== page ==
Over the course of the past few weeks I’ve been approached both in email and in person about “global communications that will survive a nuclear blast” or “EMP attack”.  Be awre this is a very disorganized page, and I’m trying to “throw this together”.  I’ll clean it up ASAP though.

In the first place, nothing will survive a nuclear blast. Not nothin’, not no how…

Anything outside of the blast radius however can and perhaps will survive after the initial blast, gamaray burst, and fires, fallout and floods that will ensue.

Our main goal is to make sure our communications equipment works AFTERWARD. The above questions were about types of radio gear you would need, what will likely survive and even some questions about specific types of radios.

Let me state right off that ANYTHING and I DO MEAN anything that contains microcircuits is, in all likelihood susceptible to electromagnetic pulse. This means your wrist watch, your handheld radio, GPS unit, laptop computer, desktop computer, 99.99% of all cars/trucks built after the 1980s, motors, generators, solar panels, microwaves, television sets (especially ALL newer flat screens), printers, telephones – both cellular and home land lines. In other words, a well-planned EMP attack on the US will obliterate ANY and nearly ALL communications we use today, in particular if they are plugged into the power grid.  The power grid is basically an extremely HUGE antenna system.  Even a “coronal mass ejection” (CME) from the Sun could cause a grid problem similar to an EMP.

Cellular phones, which number around 310 million in the US in use today (as of this writing) will simply cease to exist as a communications system. Towers and phones themselves will be useless.

So the question of what will work after is sort of moot. What will possibly work?

Most equipment that is all vacuum tube type equipment, or anything that has been semi- or deliberately protected from emp.

IF you are trying to locate actually transmitting equipment you should be looking for older stuff.

Where would you go? Could go to eBay but it seems it is pretty expensive because people are wanting top dollar for junk stuff.

Another, probably MUCH better place is to frequent any local area ham radio swapfests, also called a Hamfest.  This is a place where local amateur radio operators get together a few times per year to trade and sell old equipment.  Some is junk, some collectable.  Be wary, and make them show it to you working.

You can check with local area clubs (do a google search on ham radio clubs with your city, county or state name or go to the ARRL.ORG web site and look for listings there as well).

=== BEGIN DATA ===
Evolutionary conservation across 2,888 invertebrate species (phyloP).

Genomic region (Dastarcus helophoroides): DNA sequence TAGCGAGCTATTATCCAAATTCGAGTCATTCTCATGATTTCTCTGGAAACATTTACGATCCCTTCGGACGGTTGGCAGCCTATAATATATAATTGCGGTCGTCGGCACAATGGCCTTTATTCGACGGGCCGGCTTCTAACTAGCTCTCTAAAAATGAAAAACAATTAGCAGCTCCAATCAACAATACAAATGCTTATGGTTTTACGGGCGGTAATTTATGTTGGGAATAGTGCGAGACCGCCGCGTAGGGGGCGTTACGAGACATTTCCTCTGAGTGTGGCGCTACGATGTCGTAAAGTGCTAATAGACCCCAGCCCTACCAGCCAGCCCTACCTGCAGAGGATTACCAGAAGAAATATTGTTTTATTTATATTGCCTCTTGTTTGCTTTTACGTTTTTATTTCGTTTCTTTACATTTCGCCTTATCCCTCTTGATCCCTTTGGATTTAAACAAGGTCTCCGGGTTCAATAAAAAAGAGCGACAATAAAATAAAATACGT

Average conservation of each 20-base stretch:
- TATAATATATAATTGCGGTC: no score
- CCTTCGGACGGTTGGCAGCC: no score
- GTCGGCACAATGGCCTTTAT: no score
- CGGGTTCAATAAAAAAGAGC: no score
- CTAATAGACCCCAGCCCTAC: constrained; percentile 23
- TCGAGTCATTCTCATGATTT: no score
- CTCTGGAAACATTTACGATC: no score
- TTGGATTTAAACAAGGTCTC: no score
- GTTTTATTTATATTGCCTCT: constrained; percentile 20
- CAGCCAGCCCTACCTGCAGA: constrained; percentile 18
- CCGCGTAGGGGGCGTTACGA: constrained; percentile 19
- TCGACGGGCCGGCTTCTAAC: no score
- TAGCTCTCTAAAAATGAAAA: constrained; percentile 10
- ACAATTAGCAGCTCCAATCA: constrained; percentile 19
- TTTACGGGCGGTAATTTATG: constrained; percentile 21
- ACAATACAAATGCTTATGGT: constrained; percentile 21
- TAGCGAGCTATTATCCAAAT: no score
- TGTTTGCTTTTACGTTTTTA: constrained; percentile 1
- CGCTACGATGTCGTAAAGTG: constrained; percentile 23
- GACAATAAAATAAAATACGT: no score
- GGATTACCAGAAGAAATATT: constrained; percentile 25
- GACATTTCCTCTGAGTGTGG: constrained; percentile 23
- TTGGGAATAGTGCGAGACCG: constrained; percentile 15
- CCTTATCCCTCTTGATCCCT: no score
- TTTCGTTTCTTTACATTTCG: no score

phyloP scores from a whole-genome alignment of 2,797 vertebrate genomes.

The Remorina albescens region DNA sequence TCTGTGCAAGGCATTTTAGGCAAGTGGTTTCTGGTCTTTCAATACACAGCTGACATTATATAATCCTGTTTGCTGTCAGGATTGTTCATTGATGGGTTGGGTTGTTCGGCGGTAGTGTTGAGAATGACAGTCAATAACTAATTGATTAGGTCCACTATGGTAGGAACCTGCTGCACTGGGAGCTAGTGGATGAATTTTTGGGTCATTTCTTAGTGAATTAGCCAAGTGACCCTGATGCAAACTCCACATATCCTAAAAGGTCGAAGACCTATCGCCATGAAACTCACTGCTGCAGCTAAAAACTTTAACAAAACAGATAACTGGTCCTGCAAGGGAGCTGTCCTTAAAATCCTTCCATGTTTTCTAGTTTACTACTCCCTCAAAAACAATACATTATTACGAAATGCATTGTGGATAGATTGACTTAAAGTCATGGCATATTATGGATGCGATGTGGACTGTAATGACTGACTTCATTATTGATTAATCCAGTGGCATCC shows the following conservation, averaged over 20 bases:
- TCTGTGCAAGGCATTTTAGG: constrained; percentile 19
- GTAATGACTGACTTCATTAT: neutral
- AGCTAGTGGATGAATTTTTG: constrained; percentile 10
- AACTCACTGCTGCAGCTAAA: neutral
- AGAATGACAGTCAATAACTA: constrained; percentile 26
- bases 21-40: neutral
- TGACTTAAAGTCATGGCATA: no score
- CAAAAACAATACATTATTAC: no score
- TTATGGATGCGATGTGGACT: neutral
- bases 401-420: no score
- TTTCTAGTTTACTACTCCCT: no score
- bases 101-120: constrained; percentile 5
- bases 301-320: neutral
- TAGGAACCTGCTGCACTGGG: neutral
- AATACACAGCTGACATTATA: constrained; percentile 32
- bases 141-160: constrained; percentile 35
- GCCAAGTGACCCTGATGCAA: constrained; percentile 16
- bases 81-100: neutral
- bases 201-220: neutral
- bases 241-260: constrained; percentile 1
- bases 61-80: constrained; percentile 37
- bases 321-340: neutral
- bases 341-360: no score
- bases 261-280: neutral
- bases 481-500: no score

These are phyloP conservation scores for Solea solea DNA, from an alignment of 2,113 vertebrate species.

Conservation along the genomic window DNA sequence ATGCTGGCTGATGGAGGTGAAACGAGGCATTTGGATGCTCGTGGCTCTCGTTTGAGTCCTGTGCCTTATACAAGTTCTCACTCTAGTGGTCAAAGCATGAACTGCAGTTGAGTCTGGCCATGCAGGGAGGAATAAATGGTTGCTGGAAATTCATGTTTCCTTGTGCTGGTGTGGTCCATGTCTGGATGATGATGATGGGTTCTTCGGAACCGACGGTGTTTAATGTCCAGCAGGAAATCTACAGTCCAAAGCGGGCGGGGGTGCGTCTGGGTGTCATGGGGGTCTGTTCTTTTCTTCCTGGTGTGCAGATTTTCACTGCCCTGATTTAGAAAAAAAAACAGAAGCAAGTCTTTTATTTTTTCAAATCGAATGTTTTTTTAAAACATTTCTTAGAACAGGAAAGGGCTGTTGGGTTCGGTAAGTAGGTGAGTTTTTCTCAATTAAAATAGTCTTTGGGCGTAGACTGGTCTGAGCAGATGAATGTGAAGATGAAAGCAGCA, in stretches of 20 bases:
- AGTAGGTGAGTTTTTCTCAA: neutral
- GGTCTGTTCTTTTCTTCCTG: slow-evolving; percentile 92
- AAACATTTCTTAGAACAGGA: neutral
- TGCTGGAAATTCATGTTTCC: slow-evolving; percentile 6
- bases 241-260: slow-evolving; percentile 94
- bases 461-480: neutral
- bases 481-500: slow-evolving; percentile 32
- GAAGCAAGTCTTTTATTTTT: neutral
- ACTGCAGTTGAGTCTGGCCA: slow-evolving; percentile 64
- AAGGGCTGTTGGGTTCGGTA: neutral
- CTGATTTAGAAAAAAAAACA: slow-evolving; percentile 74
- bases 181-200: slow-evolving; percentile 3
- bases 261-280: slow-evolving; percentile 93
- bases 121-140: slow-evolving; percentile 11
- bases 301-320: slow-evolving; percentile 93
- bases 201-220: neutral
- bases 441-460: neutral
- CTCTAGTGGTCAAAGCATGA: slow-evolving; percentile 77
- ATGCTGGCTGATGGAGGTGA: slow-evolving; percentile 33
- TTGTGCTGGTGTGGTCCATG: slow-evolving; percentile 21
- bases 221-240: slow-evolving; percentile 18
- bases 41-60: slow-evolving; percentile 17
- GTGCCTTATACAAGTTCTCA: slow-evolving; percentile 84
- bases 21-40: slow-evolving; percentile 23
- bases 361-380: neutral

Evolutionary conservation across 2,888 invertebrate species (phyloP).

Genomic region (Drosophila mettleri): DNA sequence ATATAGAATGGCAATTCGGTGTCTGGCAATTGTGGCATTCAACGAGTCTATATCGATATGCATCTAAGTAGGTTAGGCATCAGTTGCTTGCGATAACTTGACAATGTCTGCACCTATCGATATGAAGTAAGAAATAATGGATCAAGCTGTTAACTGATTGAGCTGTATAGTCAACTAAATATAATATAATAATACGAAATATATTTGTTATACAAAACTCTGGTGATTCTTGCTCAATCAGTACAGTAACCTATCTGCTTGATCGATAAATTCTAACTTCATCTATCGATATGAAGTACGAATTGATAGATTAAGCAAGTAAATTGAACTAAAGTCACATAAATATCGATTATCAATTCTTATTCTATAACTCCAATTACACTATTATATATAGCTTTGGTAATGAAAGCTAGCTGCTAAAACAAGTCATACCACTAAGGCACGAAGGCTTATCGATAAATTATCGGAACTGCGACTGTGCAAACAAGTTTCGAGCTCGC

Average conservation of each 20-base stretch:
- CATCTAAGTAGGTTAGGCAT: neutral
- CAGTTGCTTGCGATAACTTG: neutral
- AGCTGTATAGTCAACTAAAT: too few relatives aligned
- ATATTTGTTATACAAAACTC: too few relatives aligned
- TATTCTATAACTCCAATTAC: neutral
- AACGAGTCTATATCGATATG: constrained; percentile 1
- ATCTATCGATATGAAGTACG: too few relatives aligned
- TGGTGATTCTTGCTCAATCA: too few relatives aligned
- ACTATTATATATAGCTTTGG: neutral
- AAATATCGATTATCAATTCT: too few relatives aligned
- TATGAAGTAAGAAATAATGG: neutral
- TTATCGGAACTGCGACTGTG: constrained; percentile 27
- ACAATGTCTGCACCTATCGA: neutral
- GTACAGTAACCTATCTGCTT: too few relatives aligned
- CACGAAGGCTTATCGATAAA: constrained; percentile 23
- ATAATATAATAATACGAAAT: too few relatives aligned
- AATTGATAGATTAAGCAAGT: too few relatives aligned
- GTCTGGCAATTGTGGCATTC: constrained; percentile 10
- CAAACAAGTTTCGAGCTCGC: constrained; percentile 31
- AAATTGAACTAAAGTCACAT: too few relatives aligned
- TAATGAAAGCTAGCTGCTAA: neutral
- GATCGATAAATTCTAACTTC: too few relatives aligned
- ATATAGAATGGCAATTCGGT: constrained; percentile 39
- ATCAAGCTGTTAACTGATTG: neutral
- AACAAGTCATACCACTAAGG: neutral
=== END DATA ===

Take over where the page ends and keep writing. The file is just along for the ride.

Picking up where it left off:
Once you find the dates (usually weekends and sometimes the preceding Friday) show up. Most will charge a 5 dollar entrance fee (to pay for the rental of the location) and they also charge a fee for the tables.

Wander around, get to know the hams, ask questions and ask to see the rig.

Some might be hesitant to sell equipment to an unlicensed person too – so be very aware of this when asking questions. You can outright fib to them and say it’s for your uncle or dad, or third cousin “And I don’t remember his call sign but he collects stuff like this” or you can say YOU are collecting stuff or whatever.

Prices of equipment will vary from very inexpensive to outrageous. Most will be happy to trade, barter or dicker over the price.

Ask them to demonstrate the equipment to you. When you find a piece you like, that works, and you’re ok with the price, buy it. Check around for spare tubes or other things you might require to make it operational (wire for antennas, microphone if not with the unit, and so forth).


http://www.qsl.net/n9zia/emp.html ** check this by a ham radio operator


Above are a handfull of resources to read.

BASICALLY… unless your radio systems are attached to long antennas like mine are, you’re NOT going to lose everything. It could randomly affect things as stronger signals might be felt nearer to the bomb blasts. Essentially EMP travels a long distance, but is affected by the same thing other radio wave type signals are — physics.

The INVERSE SQUARE LAW affects ALL wave-like signals. Inlcuding EMP. EMP will be a problem, but it will NOT affect ever piece of electronic equipment.

IF you want to be sure, package at least one radio inside a grounded metal box… make sure it hasnt any batteries in it (to prevent them from LEAKING) and store it away. Extraordinary measures are not necessary to protect electronics systems. ANYTHING however plugged into the wall, connected to antennas out side, and generally hooked to anything that has a long wire connector will be affected.

Finally – go here: http://www.transasianaxis.com/showthread.php?2173-E-M-P-%28EMP%29-e-m-p-emp-Electromagnetic-pulse for a discussion on a forum about EMP.

I will attempt to add more in the coming days, before you need it.

As always, I advise strongly to PRINT OUT HARD COPIES of important material.  Make a 3-ring binder and protect it from water damage.  If computers go down, this digital data will be rendered useless.


One thought on “EMP

  1. Pingback: What is an EMP attack and how to prepare for one | EMP Attack Survival

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